The deaths of Chinese Communist leaders are always fraught moments of political theater and especially so now with the passing of Jiang Zemin soon after a wave of public defiance on a scale unseen since Jiang came to power in 1989.

China’s sternly autocratic current leader, Xi Jinping, must preside over the mourning for Jiang, who died Wednesday at 96, while he also grapples with widespread protests against China’s exceptionally stringent COVID-19 restrictions. The demonstrations have at times also boldly called for China to return to the path of political liberalization that seemed at least thinkable, even openly discussable, under Jiang during the 1990s.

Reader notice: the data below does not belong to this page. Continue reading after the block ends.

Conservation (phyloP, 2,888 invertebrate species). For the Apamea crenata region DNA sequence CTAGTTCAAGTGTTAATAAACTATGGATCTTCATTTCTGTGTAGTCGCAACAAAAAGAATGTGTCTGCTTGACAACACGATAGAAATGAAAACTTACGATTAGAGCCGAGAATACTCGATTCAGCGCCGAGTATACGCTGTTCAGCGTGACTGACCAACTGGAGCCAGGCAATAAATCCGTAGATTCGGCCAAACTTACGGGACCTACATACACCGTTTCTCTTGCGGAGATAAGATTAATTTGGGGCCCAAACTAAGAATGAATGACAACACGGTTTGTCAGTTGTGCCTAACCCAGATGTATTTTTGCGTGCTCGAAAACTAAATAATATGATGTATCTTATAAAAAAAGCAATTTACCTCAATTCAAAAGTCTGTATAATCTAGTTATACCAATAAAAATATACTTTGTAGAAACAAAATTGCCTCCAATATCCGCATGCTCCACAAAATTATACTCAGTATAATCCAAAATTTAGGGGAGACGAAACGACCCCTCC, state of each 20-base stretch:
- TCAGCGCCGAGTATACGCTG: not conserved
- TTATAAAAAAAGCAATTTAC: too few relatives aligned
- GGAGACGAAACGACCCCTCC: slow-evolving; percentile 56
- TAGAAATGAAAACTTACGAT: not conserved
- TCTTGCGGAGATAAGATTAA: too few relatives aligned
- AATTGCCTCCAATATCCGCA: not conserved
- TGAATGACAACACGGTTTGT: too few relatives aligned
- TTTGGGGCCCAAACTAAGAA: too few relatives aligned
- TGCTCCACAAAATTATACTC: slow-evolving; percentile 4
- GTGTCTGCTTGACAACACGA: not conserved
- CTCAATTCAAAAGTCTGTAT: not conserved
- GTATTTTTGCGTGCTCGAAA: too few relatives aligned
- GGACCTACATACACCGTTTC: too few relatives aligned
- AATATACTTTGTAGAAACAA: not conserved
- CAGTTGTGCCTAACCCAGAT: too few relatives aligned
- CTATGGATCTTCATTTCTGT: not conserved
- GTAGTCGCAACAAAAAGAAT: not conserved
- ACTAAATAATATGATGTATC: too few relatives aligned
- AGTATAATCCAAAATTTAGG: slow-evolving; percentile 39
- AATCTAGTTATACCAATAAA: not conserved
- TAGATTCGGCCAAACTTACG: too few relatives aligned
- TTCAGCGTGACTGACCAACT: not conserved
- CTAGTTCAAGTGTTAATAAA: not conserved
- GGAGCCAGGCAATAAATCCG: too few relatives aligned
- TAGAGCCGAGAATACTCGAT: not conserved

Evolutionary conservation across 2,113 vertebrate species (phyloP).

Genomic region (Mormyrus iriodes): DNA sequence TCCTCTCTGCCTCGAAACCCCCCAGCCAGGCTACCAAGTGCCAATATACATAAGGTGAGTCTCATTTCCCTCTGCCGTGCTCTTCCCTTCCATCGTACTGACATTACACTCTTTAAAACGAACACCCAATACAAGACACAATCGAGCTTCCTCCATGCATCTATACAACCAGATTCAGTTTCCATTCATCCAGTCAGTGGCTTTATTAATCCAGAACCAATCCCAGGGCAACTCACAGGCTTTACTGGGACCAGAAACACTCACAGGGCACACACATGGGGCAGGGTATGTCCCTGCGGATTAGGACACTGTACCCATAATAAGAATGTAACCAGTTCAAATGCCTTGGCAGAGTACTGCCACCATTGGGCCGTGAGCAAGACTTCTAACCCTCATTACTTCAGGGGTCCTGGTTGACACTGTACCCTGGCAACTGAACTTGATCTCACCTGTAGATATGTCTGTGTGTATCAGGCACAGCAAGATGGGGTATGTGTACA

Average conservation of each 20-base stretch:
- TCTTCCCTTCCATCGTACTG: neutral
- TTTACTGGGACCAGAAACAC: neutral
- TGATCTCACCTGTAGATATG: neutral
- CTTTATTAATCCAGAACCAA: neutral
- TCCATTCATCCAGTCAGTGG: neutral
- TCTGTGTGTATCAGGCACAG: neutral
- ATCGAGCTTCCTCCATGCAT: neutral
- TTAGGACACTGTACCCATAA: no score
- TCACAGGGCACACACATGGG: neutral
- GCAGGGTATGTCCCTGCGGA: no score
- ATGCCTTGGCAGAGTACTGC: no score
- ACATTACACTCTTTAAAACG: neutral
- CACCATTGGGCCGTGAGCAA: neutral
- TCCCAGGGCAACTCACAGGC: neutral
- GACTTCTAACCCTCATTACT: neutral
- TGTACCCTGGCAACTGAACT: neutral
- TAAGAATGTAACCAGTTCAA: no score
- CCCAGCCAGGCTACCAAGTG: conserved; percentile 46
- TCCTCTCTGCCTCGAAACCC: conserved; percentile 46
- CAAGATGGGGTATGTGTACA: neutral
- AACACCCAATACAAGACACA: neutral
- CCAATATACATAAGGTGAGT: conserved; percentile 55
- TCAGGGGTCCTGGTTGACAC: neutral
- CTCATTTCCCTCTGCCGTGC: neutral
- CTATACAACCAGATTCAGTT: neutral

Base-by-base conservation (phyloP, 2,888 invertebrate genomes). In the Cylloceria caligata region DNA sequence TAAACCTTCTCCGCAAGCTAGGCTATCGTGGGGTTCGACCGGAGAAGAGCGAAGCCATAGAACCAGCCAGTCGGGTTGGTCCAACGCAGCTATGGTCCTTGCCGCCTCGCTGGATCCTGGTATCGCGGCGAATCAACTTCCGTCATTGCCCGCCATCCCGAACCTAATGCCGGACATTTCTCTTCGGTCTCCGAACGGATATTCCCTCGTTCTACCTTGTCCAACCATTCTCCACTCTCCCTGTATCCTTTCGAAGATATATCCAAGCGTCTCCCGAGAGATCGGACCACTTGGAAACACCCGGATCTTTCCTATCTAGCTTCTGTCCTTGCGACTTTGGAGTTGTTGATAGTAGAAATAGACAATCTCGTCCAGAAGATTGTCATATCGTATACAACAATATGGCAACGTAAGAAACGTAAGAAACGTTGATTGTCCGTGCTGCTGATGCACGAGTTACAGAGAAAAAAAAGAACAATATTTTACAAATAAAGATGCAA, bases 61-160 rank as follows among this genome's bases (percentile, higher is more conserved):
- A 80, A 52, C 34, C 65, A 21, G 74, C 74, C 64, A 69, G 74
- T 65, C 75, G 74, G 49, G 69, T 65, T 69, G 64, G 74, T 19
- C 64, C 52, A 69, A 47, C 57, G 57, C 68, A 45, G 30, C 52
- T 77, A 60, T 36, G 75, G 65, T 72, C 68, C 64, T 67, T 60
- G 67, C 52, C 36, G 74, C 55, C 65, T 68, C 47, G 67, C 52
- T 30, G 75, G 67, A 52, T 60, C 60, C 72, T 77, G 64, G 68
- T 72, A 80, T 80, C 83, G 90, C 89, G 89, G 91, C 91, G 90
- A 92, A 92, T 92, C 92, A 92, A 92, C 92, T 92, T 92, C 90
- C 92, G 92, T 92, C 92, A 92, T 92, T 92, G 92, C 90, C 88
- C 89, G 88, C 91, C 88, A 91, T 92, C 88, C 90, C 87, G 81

How Xi orchestrates that feat — paying tribute to Jiang while preventing him from becoming a symbolic cudgel against Xi’s politics — will be another challenge for him in the coming weeks, as China tries to manage rising coronavirus cases and an economic slowdown.